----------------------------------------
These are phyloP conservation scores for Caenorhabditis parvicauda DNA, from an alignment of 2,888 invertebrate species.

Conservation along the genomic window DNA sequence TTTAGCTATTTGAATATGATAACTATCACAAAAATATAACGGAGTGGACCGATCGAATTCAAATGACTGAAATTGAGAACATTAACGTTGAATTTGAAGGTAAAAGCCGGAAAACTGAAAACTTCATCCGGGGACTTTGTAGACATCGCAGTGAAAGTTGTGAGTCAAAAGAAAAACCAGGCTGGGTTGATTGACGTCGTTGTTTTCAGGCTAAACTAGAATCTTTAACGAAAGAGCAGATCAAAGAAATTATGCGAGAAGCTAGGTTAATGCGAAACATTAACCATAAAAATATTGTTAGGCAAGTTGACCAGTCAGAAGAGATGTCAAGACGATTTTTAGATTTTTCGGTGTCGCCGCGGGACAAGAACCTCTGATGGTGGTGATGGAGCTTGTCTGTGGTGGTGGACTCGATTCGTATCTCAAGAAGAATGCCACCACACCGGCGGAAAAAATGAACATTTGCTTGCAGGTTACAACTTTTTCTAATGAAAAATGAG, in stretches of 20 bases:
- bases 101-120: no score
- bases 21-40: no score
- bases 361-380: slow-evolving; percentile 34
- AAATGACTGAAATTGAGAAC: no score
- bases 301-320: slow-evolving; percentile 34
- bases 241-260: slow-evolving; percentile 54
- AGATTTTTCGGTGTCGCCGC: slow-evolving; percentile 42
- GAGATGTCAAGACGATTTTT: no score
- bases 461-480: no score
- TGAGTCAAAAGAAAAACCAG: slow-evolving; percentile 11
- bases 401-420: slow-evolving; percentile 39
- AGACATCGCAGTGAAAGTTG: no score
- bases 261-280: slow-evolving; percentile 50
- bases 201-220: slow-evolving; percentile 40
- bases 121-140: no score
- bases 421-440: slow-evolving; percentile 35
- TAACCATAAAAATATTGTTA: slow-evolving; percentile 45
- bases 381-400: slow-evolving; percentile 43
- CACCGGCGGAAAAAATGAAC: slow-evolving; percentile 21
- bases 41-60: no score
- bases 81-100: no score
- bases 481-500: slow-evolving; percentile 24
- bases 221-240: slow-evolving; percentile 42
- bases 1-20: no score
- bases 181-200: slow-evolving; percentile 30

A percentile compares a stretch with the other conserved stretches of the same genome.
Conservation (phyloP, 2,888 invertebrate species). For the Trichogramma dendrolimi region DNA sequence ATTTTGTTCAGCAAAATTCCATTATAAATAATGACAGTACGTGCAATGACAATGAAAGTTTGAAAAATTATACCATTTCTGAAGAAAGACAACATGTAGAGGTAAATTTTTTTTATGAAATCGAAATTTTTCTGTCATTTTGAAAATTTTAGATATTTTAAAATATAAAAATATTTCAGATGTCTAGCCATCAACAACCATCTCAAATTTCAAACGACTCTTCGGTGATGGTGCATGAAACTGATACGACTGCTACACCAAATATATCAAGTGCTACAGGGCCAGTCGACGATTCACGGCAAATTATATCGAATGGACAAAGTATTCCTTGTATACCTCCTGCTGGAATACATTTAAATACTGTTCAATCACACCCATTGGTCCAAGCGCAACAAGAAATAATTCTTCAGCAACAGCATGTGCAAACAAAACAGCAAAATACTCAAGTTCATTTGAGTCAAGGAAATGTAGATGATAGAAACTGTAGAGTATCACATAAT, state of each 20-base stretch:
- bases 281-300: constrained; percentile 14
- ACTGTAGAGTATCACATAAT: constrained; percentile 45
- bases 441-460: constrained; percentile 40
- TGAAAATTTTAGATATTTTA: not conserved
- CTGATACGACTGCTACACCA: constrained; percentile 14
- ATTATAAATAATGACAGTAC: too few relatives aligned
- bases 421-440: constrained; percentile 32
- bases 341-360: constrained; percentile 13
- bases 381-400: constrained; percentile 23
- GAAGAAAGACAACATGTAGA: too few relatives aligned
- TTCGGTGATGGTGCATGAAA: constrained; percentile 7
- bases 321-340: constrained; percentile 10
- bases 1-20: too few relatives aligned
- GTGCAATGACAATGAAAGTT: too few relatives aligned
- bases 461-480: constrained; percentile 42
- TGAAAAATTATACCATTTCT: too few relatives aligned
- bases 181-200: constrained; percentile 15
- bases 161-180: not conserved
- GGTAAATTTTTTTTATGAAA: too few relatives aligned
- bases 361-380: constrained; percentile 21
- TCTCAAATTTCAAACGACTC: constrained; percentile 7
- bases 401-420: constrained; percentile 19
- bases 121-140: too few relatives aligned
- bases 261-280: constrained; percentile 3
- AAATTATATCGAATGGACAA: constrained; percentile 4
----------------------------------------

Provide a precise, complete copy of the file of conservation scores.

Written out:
These are phyloP conservation scores for Caenorhabditis parvicauda DNA, from an alignment of 2,888 invertebrate species.

Conservation along the genomic window DNA sequence TTTAGCTATTTGAATATGATAACTATCACAAAAATATAACGGAGTGGACCGATCGAATTCAAATGACTGAAATTGAGAACATTAACGTTGAATTTGAAGGTAAAAGCCGGAAAACTGAAAACTTCATCCGGGGACTTTGTAGACATCGCAGTGAAAGTTGTGAGTCAAAAGAAAAACCAGGCTGGGTTGATTGACGTCGTTGTTTTCAGGCTAAACTAGAATCTTTAACGAAAGAGCAGATCAAAGAAATTATGCGAGAAGCTAGGTTAATGCGAAACATTAACCATAAAAATATTGTTAGGCAAGTTGACCAGTCAGAAGAGATGTCAAGACGATTTTTAGATTTTTCGGTGTCGCCGCGGGACAAGAACCTCTGATGGTGGTGATGGAGCTTGTCTGTGGTGGTGGACTCGATTCGTATCTCAAGAAGAATGCCACCACACCGGCGGAAAAAATGAACATTTGCTTGCAGGTTACAACTTTTTCTAATGAAAAATGAG, in stretches of 20 bases:
- bases 101-120: no score
- bases 21-40: no score
- bases 361-380: slow-evolving; percentile 34
- AAATGACTGAAATTGAGAAC: no score
- bases 301-320: slow-evolving; percentile 34
- bases 241-260: slow-evolving; percentile 54
- AGATTTTTCGGTGTCGCCGC: slow-evolving; percentile 42
- GAGATGTCAAGACGATTTTT: no score
- bases 461-480: no score
- TGAGTCAAAAGAAAAACCAG: slow-evolving; percentile 11
- bases 401-420: slow-evolving; percentile 39
- AGACATCGCAGTGAAAGTTG: no score
- bases 261-280: slow-evolving; percentile 50
- bases 201-220: slow-evolving; percentile 40
- bases 121-140: no score
- bases 421-440: slow-evolving; percentile 35
- TAACCATAAAAATATTGTTA: slow-evolving; percentile 45
- bases 381-400: slow-evolving; percentile 43
- CACCGGCGGAAAAAATGAAC: slow-evolving; percentile 21
- bases 41-60: no score
- bases 81-100: no score
- bases 481-500: slow-evolving; percentile 24
- bases 221-240: slow-evolving; percentile 42
- bases 1-20: no score
- bases 181-200: slow-evolving; percentile 30

A percentile compares a stretch with the other conserved stretches of the same genome.
Conservation (phyloP, 2,888 invertebrate species). For the Trichogramma dendrolimi region DNA sequence ATTTTGTTCAGCAAAATTCCATTATAAATAATGACAGTACGTGCAATGACAATGAAAGTTTGAAAAATTATACCATTTCTGAAGAAAGACAACATGTAGAGGTAAATTTTTTTTATGAAATCGAAATTTTTCTGTCATTTTGAAAATTTTAGATATTTTAAAATATAAAAATATTTCAGATGTCTAGCCATCAACAACCATCTCAAATTTCAAACGACTCTTCGGTGATGGTGCATGAAACTGATACGACTGCTACACCAAATATATCAAGTGCTACAGGGCCAGTCGACGATTCACGGCAAATTATATCGAATGGACAAAGTATTCCTTGTATACCTCCTGCTGGAATACATTTAAATACTGTTCAATCACACCCATTGGTCCAAGCGCAACAAGAAATAATTCTTCAGCAACAGCATGTGCAAACAAAACAGCAAAATACTCAAGTTCATTTGAGTCAAGGAAATGTAGATGATAGAAACTGTAGAGTATCACATAAT, state of each 20-base stretch:
- bases 281-300: constrained; percentile 14
- ACTGTAGAGTATCACATAAT: constrained; percentile 45
- bases 441-460: constrained; percentile 40
- TGAAAATTTTAGATATTTTA: not conserved
- CTGATACGACTGCTACACCA: constrained; percentile 14
- ATTATAAATAATGACAGTAC: too few relatives aligned
- bases 421-440: constrained; percentile 32
- bases 341-360: constrained; percentile 13
- bases 381-400: constrained; percentile 23
- GAAGAAAGACAACATGTAGA: too few relatives aligned
- TTCGGTGATGGTGCATGAAA: constrained; percentile 7
- bases 321-340: constrained; percentile 10
- bases 1-20: too few relatives aligned
- GTGCAATGACAATGAAAGTT: too few relatives aligned
- bases 461-480: constrained; percentile 42
- TGAAAAATTATACCATTTCT: too few relatives aligned
- bases 181-200: constrained; percentile 15
- bases 161-180: not conserved
- GGTAAATTTTTTTTATGAAA: too few relatives aligned
- bases 361-380: constrained; percentile 21
- TCTCAAATTTCAAACGACTC: constrained; percentile 7
- bases 401-420: constrained; percentile 19
- bases 121-140: too few relatives aligned
- bases 261-280: constrained; percentile 3
- AAATTATATCGAATGGACAA: constrained; percentile 4